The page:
In one of my recent articles, I noted how Dixon will likely not get much playing time on defense, at least initially. Dixon struggles mightily in coverage and struggles to make sound tackles. Since Dixon is always looking for the knockout hit, he often uses poor technique and misses seemingly easy tackles.

    Expect Dixon to struggle a great deal in coverage drills during training camp. Dixon doesn't have the hip flexibility or technique to be able to adequately cover most of the Cowboys' receivers.

    However, Dixon should shine while on special teams. Dixon's physical style of play fits in perfectly on special teams and it should lead to him taking the role that Danny McCray filled last season.

    At training camp, look for how well Dixon develops his coverage ability. Look at how well he plays in space and how disciplined he is. For him to become an adequate safety in the future, Dixon must learn to better utilize angles.

    Dixon will have his struggles in coverage, but look to see if he makes small improvements throughout training camp.

Terrance Mitchell

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    The rookie that turned the most heads at minicamp was probably Terrance Mitchell. He has put himself in prime position heading into training camp.

    Mitchell is a corner that is quicker than fast with great anticipation skills. Mitchell's skill set seems to be a great fit with the Cowboys. He has the ability to be a great zone corner because of his anticipation and football intelligence. Mitchell can also thrive as a nickel or slot corner because of how quick he is. 

    Mitchell has put himself in position to battle B.W. Webb, Tyler Patmon and Sterling Moore for the fourth and fifth cornerback spots. There can even be an argument that Mitchell is the front-runner for the position right now. This would place Mitchell as the "dime" and backup slot cornerback.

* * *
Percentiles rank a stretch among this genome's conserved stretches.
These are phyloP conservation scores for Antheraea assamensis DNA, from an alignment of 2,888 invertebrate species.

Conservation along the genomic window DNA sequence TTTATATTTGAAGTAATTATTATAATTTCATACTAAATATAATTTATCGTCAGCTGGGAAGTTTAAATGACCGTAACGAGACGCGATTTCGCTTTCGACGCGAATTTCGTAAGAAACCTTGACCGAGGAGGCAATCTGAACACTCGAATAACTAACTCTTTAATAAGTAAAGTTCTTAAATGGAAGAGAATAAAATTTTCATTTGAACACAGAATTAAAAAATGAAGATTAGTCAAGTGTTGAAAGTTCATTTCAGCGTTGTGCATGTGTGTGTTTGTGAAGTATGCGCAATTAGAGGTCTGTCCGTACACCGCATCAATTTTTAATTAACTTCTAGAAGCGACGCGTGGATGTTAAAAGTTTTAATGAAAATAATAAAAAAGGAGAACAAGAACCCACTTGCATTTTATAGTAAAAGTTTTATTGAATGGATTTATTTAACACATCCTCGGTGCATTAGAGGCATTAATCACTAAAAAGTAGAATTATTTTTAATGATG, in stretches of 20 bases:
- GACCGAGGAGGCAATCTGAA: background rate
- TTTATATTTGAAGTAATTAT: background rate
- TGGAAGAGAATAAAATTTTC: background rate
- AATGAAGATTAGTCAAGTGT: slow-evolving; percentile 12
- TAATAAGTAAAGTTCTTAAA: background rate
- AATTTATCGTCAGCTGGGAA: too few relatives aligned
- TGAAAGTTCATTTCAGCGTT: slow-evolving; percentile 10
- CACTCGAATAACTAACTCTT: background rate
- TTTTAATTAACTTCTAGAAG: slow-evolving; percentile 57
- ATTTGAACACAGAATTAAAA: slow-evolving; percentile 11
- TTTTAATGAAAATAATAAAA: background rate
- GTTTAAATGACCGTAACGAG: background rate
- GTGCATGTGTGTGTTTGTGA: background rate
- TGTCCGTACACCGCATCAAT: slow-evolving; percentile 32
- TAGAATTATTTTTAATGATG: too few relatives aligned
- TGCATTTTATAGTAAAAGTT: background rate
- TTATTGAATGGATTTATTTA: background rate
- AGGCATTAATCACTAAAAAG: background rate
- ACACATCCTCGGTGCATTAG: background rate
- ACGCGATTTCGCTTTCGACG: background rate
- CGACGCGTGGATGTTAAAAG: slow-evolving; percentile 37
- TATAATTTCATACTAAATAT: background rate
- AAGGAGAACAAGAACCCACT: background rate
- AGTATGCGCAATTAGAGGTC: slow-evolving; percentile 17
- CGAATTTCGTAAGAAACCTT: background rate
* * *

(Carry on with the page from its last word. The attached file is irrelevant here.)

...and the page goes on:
During minicamp, Mitchell proved that he can shutdown the Cowboys' reserve receivers. It will be interesting to see how he fares with Terrance Williams and Dez Bryant

    Look to see how Mitchell fares when matched up with the Cowboys' premium receivers. 

    At training camp, expect Mitchell to do well with the reserve receivers, hold his own with Williams but have a lot of trouble with the physicality of Bryant. It will be interesting to see how Mitchell bounces back from getting beat and how that will affect his confidence. 

    Overall, expect Mitchell to have a good training camp and firmly cement himself as the No. 4 cornerback on the Cowboys' roster.

Ken Bishop

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    The Cowboys' didn't get much disruption or production from any of their players at the 1-technique defensive-tackle position last year. Therefore, in the seventh round, they selected Ken Bishop. 

    Bishop has prototypical 1-technique size; he is short and squatty with a lot of power. Bishop brings the ability to be a wall against the run but brings little to no pass rush. 

    As stated in a previous article, Bishop will likely be only a two-down player because of his inability to rush the passer. 

    In college, Bishop got away with having a high pad level because of his strength and power advantage over college offensive lineman. However, in the NFL he won't have that advantage. Training camp will be interesting to see if Bishop has worked on getting a lower pad level because if not he will run into a lot of problems. 

    Bishop is expected to battle Nick Hayden for the backup 1-technique spot during this season's training camp. Bishop has an advantage in that he is the cheaper and younger option out of the two. Therefore, if it is close Bishop will likely get the nod over Hayden. 

    However, he will have to prove he can hold his ground against double teams by utilizing good leverage (low pad level) and great hand usage. 

    Bishop should not stand out much at training camp. Bishop won't do well in pass rush drills or make a ton of tackles. However, in the run defense period, look for where Bishop gets against the offensive linemen.

    Is he getting pushed back one yard and playing on the defensive side of the line of scrimmage, or is he getting a little push and playing on the offensive side of the line of scrimmage? Little nuances like that will determine whether Bishop is on the team or cut and looking for a job.

Davon Coleman

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    The best undrafted free agent in this class may end up being Davon Coleman from Arizona State. Coleman had 8.5 sacks and 15 tackles for loss his senior year according to—almost unheard of production for a defensive tackle, let alone an undrafted one. 

    A major reason why Coleman went undrafted could be because he played on a stacked defensive line. Coleman played next to highly-rated players Will Sutton and Carl Bradford. After thoroughly studying Arizona State game film, it showed that that was truly not the case.